Thanks for your inputs.
#4. In 99% of the time, the getter and setter are not used. It’s only on the 1% it is needed. For that 1% of the time, we force all our variables to have a separate function as getter and setter is overkill. Hence such a solution came in handy to make the 99% of the code better.
#5. Not sure which you mean. If you are asking if anyone using curly start and end in the same column, this is the old C++ approach. Check out.http://www.cplusplus.com/doc/tutorial/functions/. If you say curly bracket starts at the end of the function declaration, many are using that approach, e.g. https://docs.swift.org/swift-book/LanguageGuide/Functions.html, https://kotlinlang.org/docs/tutorials/kotlin-for-py/functions.html, https://www.w3schools.com/cpp/cpp_functions.asp, https://www.w3schools.com/java/java_methods.asp.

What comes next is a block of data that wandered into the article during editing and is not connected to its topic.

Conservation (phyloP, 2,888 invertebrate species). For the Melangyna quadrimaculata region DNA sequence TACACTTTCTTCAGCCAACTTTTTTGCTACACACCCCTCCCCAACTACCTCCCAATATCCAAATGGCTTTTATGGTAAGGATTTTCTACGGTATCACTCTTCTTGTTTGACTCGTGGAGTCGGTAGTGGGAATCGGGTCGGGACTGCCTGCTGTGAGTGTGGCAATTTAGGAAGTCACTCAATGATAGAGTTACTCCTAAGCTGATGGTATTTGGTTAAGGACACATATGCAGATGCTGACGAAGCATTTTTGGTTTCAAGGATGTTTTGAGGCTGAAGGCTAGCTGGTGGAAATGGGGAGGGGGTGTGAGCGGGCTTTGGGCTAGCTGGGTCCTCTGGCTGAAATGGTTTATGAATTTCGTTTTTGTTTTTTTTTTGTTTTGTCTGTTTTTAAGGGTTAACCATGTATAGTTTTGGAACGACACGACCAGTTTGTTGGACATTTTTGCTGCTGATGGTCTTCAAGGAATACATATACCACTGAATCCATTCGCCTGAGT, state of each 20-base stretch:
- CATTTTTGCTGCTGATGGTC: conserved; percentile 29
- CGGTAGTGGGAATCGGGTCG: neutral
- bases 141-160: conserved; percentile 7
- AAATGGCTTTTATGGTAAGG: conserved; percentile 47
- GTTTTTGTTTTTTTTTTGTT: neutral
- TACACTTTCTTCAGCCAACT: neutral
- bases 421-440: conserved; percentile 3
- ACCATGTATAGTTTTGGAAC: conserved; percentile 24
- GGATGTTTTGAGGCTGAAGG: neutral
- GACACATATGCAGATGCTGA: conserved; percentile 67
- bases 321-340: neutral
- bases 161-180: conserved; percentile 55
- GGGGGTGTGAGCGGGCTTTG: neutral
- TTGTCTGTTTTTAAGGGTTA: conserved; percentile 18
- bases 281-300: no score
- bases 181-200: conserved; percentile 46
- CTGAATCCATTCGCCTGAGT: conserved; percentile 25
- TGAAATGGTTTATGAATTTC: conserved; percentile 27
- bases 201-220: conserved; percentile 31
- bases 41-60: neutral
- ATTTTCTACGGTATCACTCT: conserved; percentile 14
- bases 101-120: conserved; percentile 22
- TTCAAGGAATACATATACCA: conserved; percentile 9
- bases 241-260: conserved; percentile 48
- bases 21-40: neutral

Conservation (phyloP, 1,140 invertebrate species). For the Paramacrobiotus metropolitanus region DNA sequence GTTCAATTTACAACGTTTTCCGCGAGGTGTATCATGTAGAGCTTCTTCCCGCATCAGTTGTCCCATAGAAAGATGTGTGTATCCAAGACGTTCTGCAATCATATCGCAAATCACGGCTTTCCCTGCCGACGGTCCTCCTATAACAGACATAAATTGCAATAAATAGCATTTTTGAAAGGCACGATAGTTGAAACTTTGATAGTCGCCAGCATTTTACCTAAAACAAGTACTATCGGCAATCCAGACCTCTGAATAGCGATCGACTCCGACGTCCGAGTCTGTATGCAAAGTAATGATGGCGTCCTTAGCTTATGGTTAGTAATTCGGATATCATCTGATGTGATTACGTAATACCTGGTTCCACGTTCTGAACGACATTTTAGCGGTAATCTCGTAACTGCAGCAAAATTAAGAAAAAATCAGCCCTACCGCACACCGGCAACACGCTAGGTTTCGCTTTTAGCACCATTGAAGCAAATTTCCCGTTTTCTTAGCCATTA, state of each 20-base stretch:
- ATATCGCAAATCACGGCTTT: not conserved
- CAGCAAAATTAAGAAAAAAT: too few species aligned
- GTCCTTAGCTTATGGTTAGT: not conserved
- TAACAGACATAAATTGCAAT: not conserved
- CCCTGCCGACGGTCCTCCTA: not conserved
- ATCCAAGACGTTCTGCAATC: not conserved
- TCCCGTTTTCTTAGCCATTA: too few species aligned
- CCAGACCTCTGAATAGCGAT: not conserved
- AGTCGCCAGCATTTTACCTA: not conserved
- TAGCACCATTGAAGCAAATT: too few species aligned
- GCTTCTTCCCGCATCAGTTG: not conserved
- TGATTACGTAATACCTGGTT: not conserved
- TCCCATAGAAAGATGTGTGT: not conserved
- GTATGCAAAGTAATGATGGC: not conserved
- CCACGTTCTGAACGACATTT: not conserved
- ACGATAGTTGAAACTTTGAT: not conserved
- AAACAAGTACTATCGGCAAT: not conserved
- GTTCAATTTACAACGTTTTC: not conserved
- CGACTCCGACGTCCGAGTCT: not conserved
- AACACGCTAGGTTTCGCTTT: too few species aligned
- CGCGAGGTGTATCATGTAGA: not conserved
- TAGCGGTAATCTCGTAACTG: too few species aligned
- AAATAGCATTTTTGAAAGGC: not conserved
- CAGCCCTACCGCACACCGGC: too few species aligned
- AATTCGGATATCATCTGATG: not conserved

#6. Agree. Spaces are the default now, and the IDE auto-indent it for us.
# 7. I was that there as well, where at the end of every statement, my finger always type the semicolon automatically. When I don’t see it, I feel the pain. After a while, I realize it’s a state I got into as that’s where I started. It took some time to get over it.
I can understand why you feel that mess when you work on a language that doesn’t enforce them. As there are two groups of developers constantly doing it differently, some adhere to the old guide, some adhere to the new guides, and the worst is some is in between. The inconsistency makes it messy. Stick to one. If I made the call, I will say, use the newer way, consistently across all.
Glad you state that explicitly made getter and setter functions that does nothing other than get and set is silly. But that’s what one needs to do in C++ days, in the event they need to add more functionality when performing get and set of variable, they won’t need to change the accessor code of the variable outside the class. Hence #4 helps resolve that and got the best of both worlds.